Beekeeping Benefits Include Pleasure, Profit

by Andy McGuire, UNL Extension Educator

Why would anyone want to keep bees? There are a variety of answers depending on what motivates you.

If you are considering a side-line business, then this may be a good time to look into beekeeping. Marion Ellis, beekeeping specialist at UNL, believes that beekeeping offers a good opportunity for those seeking supplementary income. According to Ellis, an operation of 25-200 hives would be the right size for someone not wanting to go into beekeeping full-time. The bees could be kept within a close radius of your home and existing structures can be modified for honey processing and storage. Larger operations require specialized equipment, storage buildings, and trucks, and are spread out over a large area.

The honey from side-line operations can usually be marketed directly to consumers at a premium. Possible outlets include orchards, roadside produce stands, Christmas tree farms, advertising agencies (many are looking for Christmas gift packages for corporate customers to send their clients), tour companies (they like to give small thank-you gifts that reflect the area they visited), restaurants (if you supply them with honey, persuade them to put up a honey display by the cash register), or a sign in the yard along the road leading to your home.

If your needs are not so tangible, consider some of the other rewards of beekeeping as lauded by beekeepers through the centuries. (Taken from Ellis’ newsletter Bee Tidings)

William Shakespeare in King Henry V, "For so work the honey bees, creatures that by a rule in nature, teach the art of order to a peopled kingdom."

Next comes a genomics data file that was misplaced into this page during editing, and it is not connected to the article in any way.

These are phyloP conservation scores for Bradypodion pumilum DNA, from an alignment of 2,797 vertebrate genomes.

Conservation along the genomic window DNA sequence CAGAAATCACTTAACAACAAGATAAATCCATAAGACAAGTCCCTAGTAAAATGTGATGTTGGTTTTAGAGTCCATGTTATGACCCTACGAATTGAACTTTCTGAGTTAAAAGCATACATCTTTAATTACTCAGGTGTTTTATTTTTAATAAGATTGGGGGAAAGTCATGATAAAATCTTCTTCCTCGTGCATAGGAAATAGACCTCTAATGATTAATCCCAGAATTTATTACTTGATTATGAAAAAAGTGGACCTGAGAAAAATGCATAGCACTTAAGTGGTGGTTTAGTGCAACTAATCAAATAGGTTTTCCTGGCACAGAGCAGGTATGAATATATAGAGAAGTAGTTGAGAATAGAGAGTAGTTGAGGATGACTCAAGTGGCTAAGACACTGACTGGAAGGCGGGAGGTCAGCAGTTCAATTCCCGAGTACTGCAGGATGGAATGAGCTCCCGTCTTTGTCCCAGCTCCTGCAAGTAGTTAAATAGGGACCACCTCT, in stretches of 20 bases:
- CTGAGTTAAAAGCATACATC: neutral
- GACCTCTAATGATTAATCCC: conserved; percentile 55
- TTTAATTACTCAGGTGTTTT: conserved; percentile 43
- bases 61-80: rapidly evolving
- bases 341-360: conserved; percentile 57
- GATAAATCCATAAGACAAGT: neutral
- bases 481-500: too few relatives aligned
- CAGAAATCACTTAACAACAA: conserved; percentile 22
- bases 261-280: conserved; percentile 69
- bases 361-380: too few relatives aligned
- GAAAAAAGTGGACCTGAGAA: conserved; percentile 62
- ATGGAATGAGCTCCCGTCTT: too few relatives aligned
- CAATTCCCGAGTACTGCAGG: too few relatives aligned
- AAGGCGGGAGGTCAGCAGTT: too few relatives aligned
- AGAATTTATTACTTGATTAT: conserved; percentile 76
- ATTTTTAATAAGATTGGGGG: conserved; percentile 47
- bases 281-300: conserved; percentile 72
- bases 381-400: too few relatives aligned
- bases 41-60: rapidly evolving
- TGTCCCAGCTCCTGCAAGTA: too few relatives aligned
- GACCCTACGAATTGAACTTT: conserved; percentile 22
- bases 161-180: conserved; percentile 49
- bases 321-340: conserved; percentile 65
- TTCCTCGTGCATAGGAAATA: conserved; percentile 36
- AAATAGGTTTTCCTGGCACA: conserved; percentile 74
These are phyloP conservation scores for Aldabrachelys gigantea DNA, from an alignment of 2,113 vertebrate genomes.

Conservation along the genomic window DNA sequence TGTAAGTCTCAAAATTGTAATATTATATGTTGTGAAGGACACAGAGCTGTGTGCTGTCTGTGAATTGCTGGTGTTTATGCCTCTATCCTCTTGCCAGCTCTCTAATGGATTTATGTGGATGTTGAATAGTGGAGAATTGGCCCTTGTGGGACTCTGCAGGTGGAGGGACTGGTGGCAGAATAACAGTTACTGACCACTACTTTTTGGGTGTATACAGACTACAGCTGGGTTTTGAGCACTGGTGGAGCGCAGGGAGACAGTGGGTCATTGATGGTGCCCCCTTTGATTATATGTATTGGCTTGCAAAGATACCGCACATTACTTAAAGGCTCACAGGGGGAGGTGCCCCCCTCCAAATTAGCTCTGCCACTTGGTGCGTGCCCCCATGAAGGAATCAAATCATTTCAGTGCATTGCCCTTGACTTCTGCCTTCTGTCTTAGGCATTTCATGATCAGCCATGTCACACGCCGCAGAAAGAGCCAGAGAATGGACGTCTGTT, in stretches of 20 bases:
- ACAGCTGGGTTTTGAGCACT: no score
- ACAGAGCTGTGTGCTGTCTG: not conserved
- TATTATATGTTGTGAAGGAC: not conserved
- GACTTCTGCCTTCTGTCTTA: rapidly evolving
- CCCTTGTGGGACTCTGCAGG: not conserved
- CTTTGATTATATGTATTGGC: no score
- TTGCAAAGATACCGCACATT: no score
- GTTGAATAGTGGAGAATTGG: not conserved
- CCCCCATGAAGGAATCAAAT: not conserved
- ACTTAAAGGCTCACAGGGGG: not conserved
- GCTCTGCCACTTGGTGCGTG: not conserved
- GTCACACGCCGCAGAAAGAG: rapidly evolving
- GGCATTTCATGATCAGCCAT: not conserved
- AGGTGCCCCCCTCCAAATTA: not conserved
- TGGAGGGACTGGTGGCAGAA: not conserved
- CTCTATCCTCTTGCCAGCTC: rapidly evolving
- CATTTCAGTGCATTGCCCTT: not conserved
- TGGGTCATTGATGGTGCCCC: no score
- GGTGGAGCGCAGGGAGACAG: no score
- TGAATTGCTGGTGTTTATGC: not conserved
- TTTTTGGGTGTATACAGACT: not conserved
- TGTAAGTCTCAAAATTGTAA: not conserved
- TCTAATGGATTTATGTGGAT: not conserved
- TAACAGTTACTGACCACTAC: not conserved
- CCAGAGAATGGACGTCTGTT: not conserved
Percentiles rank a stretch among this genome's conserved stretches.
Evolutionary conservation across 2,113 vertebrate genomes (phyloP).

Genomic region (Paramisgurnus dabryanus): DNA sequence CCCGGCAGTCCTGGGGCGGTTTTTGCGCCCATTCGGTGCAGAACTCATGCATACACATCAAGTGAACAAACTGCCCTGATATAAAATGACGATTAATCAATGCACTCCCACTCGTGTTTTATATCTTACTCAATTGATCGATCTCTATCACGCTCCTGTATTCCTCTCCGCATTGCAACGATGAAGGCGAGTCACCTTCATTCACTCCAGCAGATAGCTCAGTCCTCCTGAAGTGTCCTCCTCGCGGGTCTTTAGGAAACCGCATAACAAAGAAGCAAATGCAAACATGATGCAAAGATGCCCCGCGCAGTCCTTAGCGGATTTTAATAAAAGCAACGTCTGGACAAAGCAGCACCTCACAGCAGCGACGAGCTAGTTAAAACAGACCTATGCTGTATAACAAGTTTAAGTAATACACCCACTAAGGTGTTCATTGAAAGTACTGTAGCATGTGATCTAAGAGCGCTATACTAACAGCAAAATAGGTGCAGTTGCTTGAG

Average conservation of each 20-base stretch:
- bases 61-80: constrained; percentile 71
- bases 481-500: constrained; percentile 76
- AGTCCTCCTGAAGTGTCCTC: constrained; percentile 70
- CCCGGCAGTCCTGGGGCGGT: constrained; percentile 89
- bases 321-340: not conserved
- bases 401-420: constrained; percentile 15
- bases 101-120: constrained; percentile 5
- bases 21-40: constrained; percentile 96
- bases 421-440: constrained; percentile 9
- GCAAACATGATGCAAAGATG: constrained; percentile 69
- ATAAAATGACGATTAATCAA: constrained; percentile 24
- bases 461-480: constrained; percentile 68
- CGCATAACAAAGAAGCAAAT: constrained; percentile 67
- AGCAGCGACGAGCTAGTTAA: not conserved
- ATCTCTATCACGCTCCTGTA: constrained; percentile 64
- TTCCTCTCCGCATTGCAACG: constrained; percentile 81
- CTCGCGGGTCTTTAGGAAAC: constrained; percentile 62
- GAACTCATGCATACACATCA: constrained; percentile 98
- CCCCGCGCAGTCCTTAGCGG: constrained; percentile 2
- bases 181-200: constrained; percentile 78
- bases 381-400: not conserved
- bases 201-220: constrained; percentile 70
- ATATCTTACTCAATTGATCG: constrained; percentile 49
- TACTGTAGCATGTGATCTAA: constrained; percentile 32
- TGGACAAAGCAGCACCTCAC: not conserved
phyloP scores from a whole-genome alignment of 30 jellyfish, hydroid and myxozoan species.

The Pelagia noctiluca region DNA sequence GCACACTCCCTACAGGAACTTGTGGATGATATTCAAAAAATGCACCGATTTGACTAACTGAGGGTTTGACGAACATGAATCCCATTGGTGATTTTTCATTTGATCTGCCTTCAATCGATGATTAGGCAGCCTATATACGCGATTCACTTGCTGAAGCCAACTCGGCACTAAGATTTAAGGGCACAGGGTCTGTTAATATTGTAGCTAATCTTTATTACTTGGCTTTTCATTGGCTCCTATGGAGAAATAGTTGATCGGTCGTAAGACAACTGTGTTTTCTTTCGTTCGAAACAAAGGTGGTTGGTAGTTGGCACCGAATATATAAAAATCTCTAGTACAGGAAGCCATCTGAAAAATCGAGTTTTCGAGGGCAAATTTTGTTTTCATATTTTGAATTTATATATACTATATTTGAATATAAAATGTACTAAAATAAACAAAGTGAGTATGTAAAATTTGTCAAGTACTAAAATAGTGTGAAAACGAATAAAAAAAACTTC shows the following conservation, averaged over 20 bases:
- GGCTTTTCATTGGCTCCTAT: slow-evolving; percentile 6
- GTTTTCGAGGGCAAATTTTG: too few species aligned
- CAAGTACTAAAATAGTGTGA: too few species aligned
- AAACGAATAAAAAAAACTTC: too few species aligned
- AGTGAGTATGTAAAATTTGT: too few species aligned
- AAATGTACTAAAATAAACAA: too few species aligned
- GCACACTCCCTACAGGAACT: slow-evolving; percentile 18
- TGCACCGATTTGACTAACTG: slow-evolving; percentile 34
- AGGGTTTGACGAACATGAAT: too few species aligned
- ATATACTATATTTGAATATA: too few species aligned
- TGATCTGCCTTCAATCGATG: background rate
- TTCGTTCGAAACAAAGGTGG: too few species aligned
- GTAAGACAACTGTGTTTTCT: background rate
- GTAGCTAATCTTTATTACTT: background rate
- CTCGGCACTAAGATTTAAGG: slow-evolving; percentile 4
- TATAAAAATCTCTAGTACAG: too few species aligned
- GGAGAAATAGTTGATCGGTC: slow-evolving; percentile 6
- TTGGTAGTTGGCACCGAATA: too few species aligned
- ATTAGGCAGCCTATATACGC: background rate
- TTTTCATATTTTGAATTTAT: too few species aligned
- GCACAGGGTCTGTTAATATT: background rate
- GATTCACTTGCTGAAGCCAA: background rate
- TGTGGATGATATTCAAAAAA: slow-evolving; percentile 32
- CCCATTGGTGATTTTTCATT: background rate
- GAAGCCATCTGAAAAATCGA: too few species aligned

Dr. John Dzierzon in his 1882 book, Rational Bee-Keeping Principals, states "The keeping of bees is an occupation as pleasant as it is profitable."

The Baron von Ehrenfels called bee-keeping the ‘Poetry of Agriculture’

Sue Hubbell in A Book of Bees says quite simply, "For a long, long time - for nearly forty years- I never had any bees. I can’t think why. Everyone should have two or three hives of bees...I have kept bees now for fifteen years, and my life is better for it."

What else could you want? More, it appears: unfortunately the number of people who keep bees has been declining. The results of this decline could be serious because of the demise of the wild honeybee, and the need for bees in pollination of many crops, especially fruit, nut, and seed crops.

Consider these benefits from Ellis’ Bee Tidings newsletter:

  • Keeping honey bees allows one to be a part of the natural world that our tinsel and television society has hidden for many people.
  • Honey bees are superb teachers when trying to instill an environmental awareness and conservation ethic in young people.
  • Honey bees provide ample opportunity to engage young people in meaningful work that will teach them valuable skills, give them confidence in their abilities, and allow them to earn spending money.

Are you interested but think that it is only for people on farms? You can keep bees just about anywhere, even in the city where they are needed to pollinate many orchard and garden crops.

Want to learn how to keep bees? Marion Ellis conducts two beginning beekeeping courses each year with the location based on request for information from county extension offices. If you are interested in having beginning beekeeping classes in your area, contact the NSAS office at 402-254-2289 or Marion Ellis in Lincoln at 402-472-8696.

If you would rather learn on your own, there are many books available for beginners such as: The Queen and I by Ed Weiss (Harper & Row), The Beekeepers Handbook by Diana Sammataro and Alphonse Avitabile (Macmillan Publishing Co) and Beekeeping, the Gentle Craft by John Adams (Wynwood Press).

Ed Weiss has made a video for new beekeepers. It covers set-up, working, harvesting the honey, and preparing the hive for winter. You can order the video by calling 203-762-3538.

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